Cappawhite envelops rolling lush fertile land and low scenic hills in pasture and forestry
Situated north of Tipperary Town, west of Cashel, south of Nenagh and east of Limerick City. It can best be viewed by walking, cycling of driving the Raparee Drive (56 kilometre/35 miles) which commences in Tipperary Town and passes through historical villages of Donohill, Annacarty, Dundrum, Hollyford, Cappawhite, and Toem before ending back in Tipperary Town.
The area is well known for its association with historical events down through the centuries. It has ancient pattern wells, forts, motes and antiquities from pre-Christian and medieval times down to traces of the last century’s fight for Irish freedom.
In the 17th century, “Eamonn an Chnoic” – Ireland’s own “Robin Hood” – roamed the hills righting the wrongs of the under-privileged native Irish. This type of outlaw was known as the “Irish Raparee”. Legend claims that his cave and burial place, is located in the hills between Hollyford and Cappawhite.
For those interesting in walking the Greenfield’s Park walks are ideal for a family afternoon trip. There are plenty of local hill walks with panoramic views of seven counties for the more enthusiastic walker.
Red Hill Walks
There are three hill walks of various lengths and joys. The red hill walks which reaches the height 1447 feet (400 metres) has a panoramic view of several counties, depending on the weather. These walks are in the general region where the Raparee, Ned of the Hill, who was better know as Eamonn an Chnoic, had his cave and burial place.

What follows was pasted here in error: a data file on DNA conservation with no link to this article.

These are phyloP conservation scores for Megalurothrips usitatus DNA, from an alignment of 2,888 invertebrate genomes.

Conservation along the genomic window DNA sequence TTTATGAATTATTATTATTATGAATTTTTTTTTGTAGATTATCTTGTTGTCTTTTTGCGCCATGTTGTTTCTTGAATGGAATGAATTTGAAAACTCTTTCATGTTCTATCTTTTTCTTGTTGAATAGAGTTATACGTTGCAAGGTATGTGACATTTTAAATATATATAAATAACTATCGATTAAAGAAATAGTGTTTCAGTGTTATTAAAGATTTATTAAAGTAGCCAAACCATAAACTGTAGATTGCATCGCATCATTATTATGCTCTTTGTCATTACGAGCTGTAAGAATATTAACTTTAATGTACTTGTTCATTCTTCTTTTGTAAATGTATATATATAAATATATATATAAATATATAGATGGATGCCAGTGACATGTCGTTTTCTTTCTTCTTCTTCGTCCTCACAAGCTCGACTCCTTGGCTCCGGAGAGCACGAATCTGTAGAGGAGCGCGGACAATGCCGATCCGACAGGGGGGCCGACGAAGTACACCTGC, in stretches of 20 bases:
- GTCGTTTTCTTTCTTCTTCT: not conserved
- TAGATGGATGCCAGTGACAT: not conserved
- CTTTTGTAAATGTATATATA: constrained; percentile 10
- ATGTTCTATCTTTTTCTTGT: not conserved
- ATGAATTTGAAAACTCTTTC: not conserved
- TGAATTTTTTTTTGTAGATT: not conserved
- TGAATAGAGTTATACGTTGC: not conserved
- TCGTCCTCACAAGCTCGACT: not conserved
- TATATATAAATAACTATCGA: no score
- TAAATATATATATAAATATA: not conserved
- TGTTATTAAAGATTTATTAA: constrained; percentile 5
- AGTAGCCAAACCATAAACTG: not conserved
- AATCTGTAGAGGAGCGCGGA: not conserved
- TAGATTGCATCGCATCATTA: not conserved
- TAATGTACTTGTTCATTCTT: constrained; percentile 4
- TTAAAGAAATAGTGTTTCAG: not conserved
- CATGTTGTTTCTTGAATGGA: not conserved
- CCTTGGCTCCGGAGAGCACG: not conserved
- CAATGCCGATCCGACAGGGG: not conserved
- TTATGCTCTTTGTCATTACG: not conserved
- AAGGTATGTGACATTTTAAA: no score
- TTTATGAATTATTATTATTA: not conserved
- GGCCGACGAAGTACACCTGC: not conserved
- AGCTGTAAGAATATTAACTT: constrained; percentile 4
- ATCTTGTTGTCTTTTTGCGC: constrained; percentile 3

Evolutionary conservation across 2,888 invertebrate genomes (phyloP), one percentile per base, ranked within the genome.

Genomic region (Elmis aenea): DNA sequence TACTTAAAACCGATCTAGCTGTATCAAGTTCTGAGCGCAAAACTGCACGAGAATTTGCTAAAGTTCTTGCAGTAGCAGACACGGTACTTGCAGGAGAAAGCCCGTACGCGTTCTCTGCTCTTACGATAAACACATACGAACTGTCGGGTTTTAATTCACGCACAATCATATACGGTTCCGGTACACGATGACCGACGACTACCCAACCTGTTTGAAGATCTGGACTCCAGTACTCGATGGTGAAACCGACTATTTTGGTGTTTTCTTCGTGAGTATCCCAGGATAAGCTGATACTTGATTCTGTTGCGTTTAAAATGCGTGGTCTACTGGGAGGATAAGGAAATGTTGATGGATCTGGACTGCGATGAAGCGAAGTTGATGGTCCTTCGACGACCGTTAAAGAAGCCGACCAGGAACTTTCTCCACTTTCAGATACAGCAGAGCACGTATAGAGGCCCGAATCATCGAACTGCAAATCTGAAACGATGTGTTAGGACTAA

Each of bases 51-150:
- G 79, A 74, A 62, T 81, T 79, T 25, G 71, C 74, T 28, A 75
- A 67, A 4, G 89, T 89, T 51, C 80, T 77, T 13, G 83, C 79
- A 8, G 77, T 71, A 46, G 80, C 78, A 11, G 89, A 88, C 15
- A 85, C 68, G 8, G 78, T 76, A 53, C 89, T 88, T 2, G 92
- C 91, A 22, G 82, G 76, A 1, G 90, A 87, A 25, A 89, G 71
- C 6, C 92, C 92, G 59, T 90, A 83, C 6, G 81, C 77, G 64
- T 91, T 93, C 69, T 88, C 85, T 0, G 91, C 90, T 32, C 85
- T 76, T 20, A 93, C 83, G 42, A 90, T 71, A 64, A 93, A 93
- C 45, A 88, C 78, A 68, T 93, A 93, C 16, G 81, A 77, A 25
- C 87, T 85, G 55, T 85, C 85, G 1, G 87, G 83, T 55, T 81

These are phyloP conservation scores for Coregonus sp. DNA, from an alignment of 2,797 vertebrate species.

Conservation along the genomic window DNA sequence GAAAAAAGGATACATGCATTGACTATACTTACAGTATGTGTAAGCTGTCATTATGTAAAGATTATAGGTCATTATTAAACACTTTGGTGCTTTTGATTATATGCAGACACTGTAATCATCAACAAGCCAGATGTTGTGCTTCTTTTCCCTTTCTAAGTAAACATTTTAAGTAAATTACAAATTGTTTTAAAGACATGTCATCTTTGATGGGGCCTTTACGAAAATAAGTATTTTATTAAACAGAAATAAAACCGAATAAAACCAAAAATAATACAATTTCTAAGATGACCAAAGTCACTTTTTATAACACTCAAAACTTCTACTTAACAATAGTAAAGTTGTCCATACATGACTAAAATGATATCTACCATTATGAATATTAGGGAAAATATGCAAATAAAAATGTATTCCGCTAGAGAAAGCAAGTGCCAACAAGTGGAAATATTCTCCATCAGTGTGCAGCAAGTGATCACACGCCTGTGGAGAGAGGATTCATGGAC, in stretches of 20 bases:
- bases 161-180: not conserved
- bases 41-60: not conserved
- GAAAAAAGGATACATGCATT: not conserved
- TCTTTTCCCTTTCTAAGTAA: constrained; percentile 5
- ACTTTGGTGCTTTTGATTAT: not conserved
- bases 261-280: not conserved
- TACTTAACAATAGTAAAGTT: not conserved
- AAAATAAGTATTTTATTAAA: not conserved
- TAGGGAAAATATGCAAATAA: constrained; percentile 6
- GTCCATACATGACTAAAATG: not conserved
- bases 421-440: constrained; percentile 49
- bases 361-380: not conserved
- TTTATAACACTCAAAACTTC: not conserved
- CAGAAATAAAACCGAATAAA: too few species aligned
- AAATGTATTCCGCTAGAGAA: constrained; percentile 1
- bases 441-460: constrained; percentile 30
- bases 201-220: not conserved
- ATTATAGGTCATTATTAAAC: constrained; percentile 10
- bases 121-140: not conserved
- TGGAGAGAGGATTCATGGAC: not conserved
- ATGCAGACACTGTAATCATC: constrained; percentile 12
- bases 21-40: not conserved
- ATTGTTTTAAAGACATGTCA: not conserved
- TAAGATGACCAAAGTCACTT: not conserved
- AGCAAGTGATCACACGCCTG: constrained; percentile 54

O’ Sullivan Bere and his followers passed through these hills in 1603 on his way to Leitrim after the Battle of Kinsale in 1601. The Raparee Galloping O’Hogan led Sarsfield’s 600 horsemen safely over these hills in 1690 on his way to Ballyneety, and one can travel some of the way on the Red Hill / Lossett Walk.
The Greenfield walk offers more flat land and goes by an ancient road in Glassdrum down to Greenfield Wood, which was once the demesne of the Purefoy family. The landlord, Purefoy, planted special trees and shrubs for butterflies in this 80-acre woodland park, with its beautiful walks and lakes. The two longest walks allows one to go back in time and travel over some of the ” Old Church Walk” which the landlord used to go from his residence to the local Church of Ireland in Aughacrew (since demolished).
Ned of the Hills ( circa. 1670-1724 )
The woods and valleys of these Hills were roamed by Irish Outlaws who were a type of Robin Hood and were know as Raparee’s. The most famous of the Raparee’s was Ned of the Hills, better know as Eamonn an Chnoic.